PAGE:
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25th August
written by simplelight

A large amount of the money flowing into private equity and venture capital comes from pension funds. Typical venture funds charge 2.5% fees annually. The pension fund managers also charge a fee (around 0.3%) to manage the entire pension fund. Often, there is an additional layer of fees if the pension fund manager decides to access the venture capital asset class through a fund-of-funds. Fund-of-fund managers typically charge 1% for their services (picking the underlying venture funds). The total fees that an 85-year old nurse is being charged on her pension is therefore close to 4%. And this does not even take into account the 20% of any profits which are allocated to the VC’s, the 5% of profits added to the fund-of-funds manager and the bonus allocated to the pension fund manager.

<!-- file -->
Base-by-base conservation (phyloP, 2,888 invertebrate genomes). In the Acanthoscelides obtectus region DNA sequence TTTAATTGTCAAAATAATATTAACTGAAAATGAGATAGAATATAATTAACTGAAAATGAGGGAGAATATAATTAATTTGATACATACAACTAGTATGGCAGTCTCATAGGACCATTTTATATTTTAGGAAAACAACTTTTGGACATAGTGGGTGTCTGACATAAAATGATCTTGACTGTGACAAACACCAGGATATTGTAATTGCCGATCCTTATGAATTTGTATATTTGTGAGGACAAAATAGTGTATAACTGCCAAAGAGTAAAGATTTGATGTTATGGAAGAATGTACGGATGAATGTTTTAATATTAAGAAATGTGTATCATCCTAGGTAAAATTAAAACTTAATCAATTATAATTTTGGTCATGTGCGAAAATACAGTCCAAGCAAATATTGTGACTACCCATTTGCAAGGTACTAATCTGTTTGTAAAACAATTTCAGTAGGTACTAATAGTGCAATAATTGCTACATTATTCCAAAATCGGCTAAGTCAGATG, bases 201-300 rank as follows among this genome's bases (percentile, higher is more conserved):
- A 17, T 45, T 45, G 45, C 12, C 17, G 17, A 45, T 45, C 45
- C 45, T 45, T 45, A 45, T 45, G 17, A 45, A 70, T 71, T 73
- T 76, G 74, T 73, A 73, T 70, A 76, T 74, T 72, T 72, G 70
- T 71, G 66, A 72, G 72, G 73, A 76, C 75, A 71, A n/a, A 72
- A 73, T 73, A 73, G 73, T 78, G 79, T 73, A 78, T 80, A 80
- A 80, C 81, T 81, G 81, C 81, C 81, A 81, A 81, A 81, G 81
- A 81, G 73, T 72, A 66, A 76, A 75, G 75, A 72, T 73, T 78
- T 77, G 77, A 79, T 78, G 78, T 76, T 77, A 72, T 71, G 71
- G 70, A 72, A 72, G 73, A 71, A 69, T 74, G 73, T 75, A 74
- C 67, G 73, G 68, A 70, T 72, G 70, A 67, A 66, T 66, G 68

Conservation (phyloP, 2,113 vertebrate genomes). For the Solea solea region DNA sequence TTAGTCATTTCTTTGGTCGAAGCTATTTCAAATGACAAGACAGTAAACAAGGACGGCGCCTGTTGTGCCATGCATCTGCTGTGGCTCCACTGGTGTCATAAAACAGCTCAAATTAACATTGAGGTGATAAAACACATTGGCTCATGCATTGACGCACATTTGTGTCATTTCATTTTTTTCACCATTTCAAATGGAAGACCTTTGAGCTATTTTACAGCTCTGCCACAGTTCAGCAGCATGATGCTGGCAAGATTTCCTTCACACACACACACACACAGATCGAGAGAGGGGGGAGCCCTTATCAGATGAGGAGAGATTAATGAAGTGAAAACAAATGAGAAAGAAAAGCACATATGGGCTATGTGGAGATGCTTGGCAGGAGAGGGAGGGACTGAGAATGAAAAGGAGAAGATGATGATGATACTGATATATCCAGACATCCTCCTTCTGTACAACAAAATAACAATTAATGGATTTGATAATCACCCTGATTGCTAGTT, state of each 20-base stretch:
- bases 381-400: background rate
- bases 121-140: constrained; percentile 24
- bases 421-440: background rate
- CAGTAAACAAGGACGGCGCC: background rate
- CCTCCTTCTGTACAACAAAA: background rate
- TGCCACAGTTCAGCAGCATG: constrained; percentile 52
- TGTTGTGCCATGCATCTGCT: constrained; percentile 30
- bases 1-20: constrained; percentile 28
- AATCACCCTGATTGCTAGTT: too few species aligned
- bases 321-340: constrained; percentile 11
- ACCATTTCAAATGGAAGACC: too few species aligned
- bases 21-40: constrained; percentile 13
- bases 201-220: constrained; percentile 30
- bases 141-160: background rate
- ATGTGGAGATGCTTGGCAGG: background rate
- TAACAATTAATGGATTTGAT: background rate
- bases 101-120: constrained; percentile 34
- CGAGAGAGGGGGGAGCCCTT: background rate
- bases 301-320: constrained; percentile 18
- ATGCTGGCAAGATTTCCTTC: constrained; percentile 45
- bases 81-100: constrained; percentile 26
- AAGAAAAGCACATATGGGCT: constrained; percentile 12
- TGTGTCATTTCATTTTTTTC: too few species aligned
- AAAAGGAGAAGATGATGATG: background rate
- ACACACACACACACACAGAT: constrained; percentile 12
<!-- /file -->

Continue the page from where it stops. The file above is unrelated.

All this leads me to my broader point: why are people content to give up almost 5% of their life savings annually. The long term returns on stock investing is 8-9% depending on the time frame and those returns are easily accessible to anyone through low cost (<0.2%) exchange-traded index funds. It is unlikely that venture funds will return in excess of 15% annualized IRR over the next few decades. And even if they do, all the compensation for taking on the additional risk goes to the finance industry.

There is a similar phenomenon in the public markets. Mutual fund fees are often as high as 2%. Why are people willing to pay those fees when there is an abundance of evidence that the vast majority of fund managers underperform the indices they are attempting to track?


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